When Your Cat Turns Blue

What to Do About Feline Depression

We all know people who seem uninterested in life, unmotivated to exercise, reluctant to socialize, prone to overeat – or reluctant to eat at all. Humans certainly get the blues. But what about cats?

Ilana Reisner, DVM, director of the Behavior Clinic at the University of Pennsylvania School of Veterinary Medicine, says: We dont really have a way to measure depression in cats, but we do know that they sometimes behave in depressed ways.

Signs of feline depression may include lethargy, lack of grooming, aggression, excessive sleeping, and loss or gain of appetite and weight. The best way to detect feline depression is to know what is normal for your particular cat, says Reisner, who is board certified by the American College of Veterinary Behaviorists. Such baseline data makes it much easier to notice any changes in your cats appetite, weight, litter box or grooming habits, preference for company, or desire to play.

Is it a physical or social problem?
If your cats spark seems to be sputtering, first take her to the veterinarian. Cats with severe illnesses – including heart disease, cancer, and infectious diseases such as feline leukemia virus or rabies – might exhibit the same signs as psychologically depressed cats, explains Reisner. A good physical exam and appropriate lab tests can rule out underlying medical conditions.

If your cat is physically fine, review her recent life history. Perhaps you have moved, or there has been a birth, death, or divorce in your family. Like us, cats experience grief when a human companion or another pet departs or dies – particularly if the two played, groomed, and slept together, says Reisner. For some cats, the ensuing lack of activity and interest can be dramatic. But as long as the cat is physically well, this period of apparent sadness should pass with time.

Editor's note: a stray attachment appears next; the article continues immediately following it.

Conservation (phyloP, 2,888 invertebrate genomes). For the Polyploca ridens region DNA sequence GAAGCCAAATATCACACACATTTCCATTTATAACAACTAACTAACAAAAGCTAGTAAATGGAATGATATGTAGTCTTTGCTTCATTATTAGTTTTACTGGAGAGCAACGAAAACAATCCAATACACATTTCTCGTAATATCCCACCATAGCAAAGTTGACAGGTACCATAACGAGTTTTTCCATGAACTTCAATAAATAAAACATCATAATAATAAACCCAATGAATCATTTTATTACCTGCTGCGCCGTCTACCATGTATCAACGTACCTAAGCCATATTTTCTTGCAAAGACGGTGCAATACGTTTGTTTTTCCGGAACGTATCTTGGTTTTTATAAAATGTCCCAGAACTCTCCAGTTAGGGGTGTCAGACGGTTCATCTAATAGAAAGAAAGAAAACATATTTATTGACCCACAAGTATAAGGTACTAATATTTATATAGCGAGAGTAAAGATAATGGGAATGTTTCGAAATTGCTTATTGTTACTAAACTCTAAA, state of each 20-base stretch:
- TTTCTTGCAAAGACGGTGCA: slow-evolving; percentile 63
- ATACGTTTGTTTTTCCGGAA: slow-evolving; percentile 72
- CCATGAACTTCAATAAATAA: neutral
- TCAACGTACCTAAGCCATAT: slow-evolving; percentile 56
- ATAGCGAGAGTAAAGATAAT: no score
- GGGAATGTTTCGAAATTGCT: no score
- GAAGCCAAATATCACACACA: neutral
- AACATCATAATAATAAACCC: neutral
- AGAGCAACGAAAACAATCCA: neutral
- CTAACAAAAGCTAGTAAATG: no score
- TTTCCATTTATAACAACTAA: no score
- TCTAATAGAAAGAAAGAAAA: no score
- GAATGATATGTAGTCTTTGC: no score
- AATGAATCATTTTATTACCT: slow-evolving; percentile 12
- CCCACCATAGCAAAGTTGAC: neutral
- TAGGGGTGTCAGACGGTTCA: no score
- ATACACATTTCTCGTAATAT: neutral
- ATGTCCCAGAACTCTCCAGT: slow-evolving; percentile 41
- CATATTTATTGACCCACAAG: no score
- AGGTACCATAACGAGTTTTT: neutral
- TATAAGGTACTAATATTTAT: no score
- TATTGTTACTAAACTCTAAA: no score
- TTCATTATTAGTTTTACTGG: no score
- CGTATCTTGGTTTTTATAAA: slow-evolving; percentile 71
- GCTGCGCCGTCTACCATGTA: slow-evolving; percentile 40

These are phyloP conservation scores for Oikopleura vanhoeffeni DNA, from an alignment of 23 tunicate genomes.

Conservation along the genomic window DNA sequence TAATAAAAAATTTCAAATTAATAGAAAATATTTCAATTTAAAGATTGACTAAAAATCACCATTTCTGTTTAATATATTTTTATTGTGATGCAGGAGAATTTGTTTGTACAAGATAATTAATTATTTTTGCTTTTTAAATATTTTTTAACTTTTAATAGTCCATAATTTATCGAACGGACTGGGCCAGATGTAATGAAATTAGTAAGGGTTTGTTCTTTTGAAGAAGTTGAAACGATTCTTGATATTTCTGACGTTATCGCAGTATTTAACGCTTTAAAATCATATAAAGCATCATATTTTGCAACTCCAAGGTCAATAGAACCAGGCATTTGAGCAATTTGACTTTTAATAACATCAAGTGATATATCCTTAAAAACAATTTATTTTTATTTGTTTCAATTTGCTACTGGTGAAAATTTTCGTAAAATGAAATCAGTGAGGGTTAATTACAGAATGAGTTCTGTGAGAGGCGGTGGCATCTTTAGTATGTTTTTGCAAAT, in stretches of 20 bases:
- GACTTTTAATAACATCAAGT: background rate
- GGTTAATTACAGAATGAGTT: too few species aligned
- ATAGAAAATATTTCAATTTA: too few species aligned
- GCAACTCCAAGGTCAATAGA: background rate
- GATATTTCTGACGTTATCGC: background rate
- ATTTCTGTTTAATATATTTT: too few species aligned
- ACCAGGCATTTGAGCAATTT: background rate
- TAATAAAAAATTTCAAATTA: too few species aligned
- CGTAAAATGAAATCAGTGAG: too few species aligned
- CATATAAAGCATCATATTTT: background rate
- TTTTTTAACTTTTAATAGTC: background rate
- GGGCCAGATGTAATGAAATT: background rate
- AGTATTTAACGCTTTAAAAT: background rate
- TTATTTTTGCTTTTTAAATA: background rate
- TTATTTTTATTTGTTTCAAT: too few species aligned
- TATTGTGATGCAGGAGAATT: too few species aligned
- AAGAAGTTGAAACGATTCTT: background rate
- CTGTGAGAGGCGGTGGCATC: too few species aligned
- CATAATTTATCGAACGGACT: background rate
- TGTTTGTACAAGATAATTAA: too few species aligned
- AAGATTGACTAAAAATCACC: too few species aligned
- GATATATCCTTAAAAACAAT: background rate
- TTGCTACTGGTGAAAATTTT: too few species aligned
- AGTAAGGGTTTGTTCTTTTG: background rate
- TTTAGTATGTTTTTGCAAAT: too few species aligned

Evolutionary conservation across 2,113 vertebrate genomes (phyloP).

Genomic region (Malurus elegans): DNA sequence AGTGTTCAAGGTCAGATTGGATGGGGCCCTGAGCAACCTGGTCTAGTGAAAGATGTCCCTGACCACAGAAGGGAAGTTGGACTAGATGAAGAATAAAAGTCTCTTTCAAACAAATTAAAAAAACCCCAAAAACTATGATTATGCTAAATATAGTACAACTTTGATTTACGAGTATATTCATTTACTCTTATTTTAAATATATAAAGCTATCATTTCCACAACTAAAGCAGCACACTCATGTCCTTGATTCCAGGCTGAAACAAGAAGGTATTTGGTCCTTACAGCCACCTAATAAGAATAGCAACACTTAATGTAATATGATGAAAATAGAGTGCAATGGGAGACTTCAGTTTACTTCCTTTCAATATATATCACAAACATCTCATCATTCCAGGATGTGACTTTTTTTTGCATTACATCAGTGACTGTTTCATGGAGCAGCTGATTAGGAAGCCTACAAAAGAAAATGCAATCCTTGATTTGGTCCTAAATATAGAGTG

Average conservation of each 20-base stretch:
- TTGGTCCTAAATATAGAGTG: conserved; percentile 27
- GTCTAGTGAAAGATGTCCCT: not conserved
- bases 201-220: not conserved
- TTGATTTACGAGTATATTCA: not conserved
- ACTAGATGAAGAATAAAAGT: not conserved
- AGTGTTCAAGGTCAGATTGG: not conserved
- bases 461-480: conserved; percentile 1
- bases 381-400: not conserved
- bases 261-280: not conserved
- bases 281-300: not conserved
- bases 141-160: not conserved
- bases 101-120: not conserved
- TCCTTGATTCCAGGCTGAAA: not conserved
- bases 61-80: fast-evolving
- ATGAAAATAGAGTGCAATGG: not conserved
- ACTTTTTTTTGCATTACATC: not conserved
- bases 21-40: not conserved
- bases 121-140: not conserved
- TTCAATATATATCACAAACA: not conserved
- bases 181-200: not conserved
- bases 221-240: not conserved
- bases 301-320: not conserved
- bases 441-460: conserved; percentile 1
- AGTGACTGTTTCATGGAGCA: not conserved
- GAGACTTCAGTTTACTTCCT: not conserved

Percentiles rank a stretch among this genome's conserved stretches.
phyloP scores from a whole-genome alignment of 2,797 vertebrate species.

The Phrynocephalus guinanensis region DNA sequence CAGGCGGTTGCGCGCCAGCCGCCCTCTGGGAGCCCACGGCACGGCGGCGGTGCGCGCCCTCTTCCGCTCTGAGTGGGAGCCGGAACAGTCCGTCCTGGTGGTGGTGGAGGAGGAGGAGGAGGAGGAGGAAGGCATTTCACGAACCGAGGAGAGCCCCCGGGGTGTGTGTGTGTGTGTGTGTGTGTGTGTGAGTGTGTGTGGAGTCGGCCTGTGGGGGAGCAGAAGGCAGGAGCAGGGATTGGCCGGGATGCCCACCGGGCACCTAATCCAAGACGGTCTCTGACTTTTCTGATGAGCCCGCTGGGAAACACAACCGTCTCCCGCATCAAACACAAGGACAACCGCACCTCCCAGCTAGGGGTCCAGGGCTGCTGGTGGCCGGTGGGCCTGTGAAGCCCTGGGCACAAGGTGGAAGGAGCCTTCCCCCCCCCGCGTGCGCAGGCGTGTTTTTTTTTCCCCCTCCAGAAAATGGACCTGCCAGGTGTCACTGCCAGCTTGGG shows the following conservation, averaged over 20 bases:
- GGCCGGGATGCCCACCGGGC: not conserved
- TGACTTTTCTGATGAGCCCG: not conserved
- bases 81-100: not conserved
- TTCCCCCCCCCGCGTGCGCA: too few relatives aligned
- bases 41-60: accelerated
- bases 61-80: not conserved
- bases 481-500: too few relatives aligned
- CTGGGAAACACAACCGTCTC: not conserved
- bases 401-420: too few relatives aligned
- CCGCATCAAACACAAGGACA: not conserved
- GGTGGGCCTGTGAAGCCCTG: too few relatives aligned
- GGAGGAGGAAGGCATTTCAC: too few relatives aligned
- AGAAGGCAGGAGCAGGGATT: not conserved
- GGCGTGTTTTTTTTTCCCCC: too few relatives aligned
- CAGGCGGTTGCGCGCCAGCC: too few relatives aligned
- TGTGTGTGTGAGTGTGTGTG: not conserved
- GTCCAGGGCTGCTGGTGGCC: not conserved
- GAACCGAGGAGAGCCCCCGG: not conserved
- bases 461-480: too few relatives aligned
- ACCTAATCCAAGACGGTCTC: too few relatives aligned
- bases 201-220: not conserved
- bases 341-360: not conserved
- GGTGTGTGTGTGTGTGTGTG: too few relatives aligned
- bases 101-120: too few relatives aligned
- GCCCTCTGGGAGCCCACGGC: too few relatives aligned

Unbeknownst to many humans, notes Reisner, cats can form very close social bonds. On the other end of the spectrum are what Reisner calls pariah cats – those picked on by other household animals. Such cats, she says, often seem depressed, sequestering themselves to limited areas and hiding there – especially when there are visitors or loud noises in the house.

In the case of a pariah cat, keep loud noise to a minimum and consider putting a bell on more assertive pets so that your beleaguered kitty can hear them coming, Reisner suggests. For aggressor dogs, try outfitting a door to the cats hiding place with a long hook and eye or a kitty door, so she can slip in while the dog is kept out. Keep food, water, and a litter box in this safe area, and monitor her eating, drinking, and elimination habits. Spend time with her there, even just reading a book. This will reduce her stress level – and probably yours! says Reisner.

Remember that different cats have different personalities. Rather than comparing your timid cat with previous, more sociable animals, simply let it be okay for your cat to hide, Reisner recommends. You can entice your cat out of hiding with baby food or cat treats – but never force her. The operative word here is patience!

How you can help
If you think your depressed kitty may simply be lonely or under-stimulated, you may be right. With many cat owners working long hours, teenagers leaving for college, and kids at soccer practice or the mall, many cats are left to their own devices for extended periods. For some cats, mental stimulation helps ward off the monotony of indoor life.

Spend time lavishing your cat with affection and grooming, and engaging in daily play sessions to get her off the couch. Use interactive toys that you can keep jiggling, suggests Reisner. If the toy stops moving, your cat may consider it successfully killed and lose interest. Put these special toys away at the end of each play session to prevent your cat from becoming bored with them; she will then come to associate these fun toys with you. Getting your pal purring again is good for both of you, for she will in turn be there to cheer you up when you need it!